An extensive interview with Gov. Edmund G. Brown Jr. leaves a visitor with two overwhelming impressions.
The first is that this youthful governor of a state habitually first in America with fresh ideas, from the brilliant to the zany, is more creative in his thinking - often far ahead of his times - than any other public official in the nation today.
But like California itself, Brown doesn't place much value on orderly, consistent thinking. Which leads to a second impression: Brown is a pragmatic politician. He may have made his mark talking about an era of limits, but now he's bending to the political winds, stressing a better business climate as Californians worry increasingly about their economic future.
Brown does have an uncanny ability to identify people's concerns before they can fully express them themselves. He understands, for instance, the mounting resentment against specialists - as he puts it, the lawyers, doctors, highway engineers and educators who are making "many of the important human decisions that 100 years ago were made in the family or neighborhood." Big, dictatorial governments and extensive technologies, he says, are part of that problem.
Brown would promote more modest, human-scale approaches. In fact he has set up the first state government office in America, an Office of Appropriate Technology, to explore and test such concepts as environmental and climatically designed buildings, including wind power and solar heating, bioconversion (using wastes to produce energy), and home organic farming to increase people's self-sufficiency.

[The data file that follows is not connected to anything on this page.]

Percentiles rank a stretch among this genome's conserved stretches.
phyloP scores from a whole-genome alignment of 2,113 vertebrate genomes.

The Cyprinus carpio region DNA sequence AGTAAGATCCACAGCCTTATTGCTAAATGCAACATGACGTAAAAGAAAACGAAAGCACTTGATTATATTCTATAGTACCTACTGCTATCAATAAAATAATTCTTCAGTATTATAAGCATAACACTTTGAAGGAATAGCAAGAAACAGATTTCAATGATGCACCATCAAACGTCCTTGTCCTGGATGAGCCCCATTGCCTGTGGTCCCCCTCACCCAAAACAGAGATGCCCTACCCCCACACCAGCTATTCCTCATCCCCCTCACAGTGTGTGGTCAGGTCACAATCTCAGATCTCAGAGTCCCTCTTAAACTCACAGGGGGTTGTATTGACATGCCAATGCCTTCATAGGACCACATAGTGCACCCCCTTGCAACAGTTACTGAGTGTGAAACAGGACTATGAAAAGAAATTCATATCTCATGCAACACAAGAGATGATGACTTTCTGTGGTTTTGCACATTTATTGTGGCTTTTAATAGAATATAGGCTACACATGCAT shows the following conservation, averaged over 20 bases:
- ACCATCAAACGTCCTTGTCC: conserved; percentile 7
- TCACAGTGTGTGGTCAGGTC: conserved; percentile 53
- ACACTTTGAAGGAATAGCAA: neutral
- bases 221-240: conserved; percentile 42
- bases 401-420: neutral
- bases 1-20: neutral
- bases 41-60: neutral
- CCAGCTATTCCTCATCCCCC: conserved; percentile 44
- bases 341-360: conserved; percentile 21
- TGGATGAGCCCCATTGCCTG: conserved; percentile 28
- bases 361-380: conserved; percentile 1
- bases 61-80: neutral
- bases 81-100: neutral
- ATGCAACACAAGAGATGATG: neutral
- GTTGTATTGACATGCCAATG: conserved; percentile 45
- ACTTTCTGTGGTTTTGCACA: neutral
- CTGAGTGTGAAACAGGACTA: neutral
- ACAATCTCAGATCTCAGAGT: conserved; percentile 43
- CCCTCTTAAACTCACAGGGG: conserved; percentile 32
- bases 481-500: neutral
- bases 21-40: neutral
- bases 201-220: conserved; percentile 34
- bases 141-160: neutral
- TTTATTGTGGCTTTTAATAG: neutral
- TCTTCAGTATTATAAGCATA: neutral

Jerry Brown is also without peer in portraying Americans' profoundly contradictory feelings as they protest big government and high taxes, yet load more and more social responsibilities onto government as they enjoy their lives of unfettered mobility and anonymity.
Immediate California problems are now bringing the purely expedient side of Brown to the fore. In the face of the state's severe drought, for instance, he has dropped his opposition to big dams and come out strongly for water development. That includes - providing it can be proven safe from earthquake dangers - the controversial Auburn Dam that President Carter first sought to kill because it would inundate 10,000 acres of wildlife habitat and eliminate 43 miles of freeflowing river.
When Brown's transportation secretary, Adriana Gianturco, came out for stiff curbs on auto use, including restricted freeway lanes for buses and carpooling commuters, Brown failed to back her up.
Critics such as Paul Priolo, the state assembly Republican leader, say such conservative moves are designed to bolster Brown's position for re-election next year. Priolo points out that "Jerry Brown grew up in the household of Pat Brown," his father and the former governor, "and he's a political animal - he acts like an amateur, but he's a total political pro."
But Brown isn't bothered by inconsistencies. In one moment, he criticizes American industry for being "very dependent on obsolescence, depleting non-renewable resources, polluting the air and inflicting health hazards on human beings." In the next, he defends industry for producing "tremendous prosperity, mobility and affluence," and attacks some environmentalists for advocating job-destroying measures from their "glades of relative amenity" such as Beverly Hills and Marin County.